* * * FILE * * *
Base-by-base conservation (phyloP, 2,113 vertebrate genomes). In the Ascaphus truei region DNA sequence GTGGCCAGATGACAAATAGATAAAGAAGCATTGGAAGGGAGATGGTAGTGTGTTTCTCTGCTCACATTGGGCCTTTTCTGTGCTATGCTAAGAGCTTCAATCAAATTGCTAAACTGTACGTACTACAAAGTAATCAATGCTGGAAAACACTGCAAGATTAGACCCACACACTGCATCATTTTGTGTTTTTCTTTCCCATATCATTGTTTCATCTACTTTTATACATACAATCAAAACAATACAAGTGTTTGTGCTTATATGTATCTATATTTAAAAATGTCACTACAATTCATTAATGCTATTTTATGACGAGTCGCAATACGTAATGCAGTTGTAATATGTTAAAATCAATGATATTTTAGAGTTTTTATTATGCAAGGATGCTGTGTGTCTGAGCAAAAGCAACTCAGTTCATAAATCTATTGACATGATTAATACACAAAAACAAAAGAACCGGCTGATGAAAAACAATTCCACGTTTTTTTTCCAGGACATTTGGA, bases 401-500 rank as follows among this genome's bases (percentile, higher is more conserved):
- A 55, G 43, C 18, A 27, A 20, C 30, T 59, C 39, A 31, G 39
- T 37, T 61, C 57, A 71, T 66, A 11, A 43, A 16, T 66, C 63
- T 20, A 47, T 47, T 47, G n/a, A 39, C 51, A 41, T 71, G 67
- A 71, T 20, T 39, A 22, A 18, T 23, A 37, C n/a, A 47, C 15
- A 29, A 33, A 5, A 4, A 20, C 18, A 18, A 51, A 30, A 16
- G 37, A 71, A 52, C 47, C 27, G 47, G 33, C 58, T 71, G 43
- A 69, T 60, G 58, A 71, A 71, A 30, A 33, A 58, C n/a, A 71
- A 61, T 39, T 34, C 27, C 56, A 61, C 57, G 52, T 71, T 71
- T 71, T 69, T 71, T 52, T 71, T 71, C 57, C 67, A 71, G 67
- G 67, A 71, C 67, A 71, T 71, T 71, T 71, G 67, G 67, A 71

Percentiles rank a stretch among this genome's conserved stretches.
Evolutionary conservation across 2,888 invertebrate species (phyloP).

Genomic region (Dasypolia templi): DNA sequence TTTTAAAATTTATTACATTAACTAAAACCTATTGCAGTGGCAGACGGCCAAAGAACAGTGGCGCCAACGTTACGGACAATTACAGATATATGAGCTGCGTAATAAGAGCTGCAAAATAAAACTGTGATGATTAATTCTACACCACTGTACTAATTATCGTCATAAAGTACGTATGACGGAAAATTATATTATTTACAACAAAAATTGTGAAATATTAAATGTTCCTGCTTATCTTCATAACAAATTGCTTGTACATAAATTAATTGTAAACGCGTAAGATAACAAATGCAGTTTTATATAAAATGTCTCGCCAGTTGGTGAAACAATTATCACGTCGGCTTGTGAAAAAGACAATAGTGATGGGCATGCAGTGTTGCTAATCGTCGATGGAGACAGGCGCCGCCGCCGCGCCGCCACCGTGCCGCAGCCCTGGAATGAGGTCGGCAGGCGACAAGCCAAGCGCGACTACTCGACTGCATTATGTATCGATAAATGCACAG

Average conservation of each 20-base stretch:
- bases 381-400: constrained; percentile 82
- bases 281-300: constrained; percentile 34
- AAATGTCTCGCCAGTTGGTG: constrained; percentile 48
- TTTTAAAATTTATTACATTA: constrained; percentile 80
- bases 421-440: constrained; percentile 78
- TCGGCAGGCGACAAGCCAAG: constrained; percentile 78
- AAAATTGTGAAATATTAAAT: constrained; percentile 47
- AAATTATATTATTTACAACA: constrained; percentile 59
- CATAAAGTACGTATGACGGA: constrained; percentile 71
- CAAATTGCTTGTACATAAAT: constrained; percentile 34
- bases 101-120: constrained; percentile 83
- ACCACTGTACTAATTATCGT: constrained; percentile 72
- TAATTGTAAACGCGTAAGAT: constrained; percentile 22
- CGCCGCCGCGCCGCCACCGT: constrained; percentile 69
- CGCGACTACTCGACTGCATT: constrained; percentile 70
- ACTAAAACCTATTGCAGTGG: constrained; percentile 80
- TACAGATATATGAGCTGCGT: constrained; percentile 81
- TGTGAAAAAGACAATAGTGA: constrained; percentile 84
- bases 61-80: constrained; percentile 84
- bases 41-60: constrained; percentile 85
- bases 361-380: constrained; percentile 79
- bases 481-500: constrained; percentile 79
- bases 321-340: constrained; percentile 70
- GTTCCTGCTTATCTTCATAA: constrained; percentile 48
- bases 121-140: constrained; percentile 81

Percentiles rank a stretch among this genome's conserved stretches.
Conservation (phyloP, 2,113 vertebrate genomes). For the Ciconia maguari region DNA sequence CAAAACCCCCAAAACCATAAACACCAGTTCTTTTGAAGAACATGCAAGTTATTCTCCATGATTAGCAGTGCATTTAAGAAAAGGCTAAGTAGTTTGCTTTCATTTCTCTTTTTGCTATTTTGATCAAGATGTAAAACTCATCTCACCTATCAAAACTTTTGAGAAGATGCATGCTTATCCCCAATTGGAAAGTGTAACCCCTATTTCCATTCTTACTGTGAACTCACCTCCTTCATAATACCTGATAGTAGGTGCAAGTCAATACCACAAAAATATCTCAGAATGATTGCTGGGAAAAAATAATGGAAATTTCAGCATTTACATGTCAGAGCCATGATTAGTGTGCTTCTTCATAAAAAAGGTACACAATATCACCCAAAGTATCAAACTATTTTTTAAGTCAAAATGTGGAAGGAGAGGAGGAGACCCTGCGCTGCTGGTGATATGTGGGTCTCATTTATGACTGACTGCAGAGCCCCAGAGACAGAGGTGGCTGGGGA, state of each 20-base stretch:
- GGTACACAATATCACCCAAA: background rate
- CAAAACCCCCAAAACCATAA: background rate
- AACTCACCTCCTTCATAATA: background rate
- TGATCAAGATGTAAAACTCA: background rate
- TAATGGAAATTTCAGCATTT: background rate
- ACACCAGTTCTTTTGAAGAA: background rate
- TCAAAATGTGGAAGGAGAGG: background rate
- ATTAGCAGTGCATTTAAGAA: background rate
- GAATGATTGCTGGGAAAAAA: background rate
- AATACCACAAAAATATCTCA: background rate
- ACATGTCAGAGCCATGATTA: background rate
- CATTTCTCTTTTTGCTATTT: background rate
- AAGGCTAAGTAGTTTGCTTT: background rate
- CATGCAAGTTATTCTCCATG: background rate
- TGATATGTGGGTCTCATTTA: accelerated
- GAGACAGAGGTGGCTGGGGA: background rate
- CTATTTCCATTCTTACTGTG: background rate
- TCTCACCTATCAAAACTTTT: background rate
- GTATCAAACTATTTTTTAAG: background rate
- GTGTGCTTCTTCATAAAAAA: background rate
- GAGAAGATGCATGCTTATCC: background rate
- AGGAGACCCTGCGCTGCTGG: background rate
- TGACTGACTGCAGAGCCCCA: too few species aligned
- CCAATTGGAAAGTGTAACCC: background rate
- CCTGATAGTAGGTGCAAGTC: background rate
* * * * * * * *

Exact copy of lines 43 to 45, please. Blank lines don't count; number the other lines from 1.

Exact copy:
- GGTACACAATATCACCCAAA: background rate
- CAAAACCCCCAAAACCATAA: background rate
- AACTCACCTCCTTCATAATA: background rate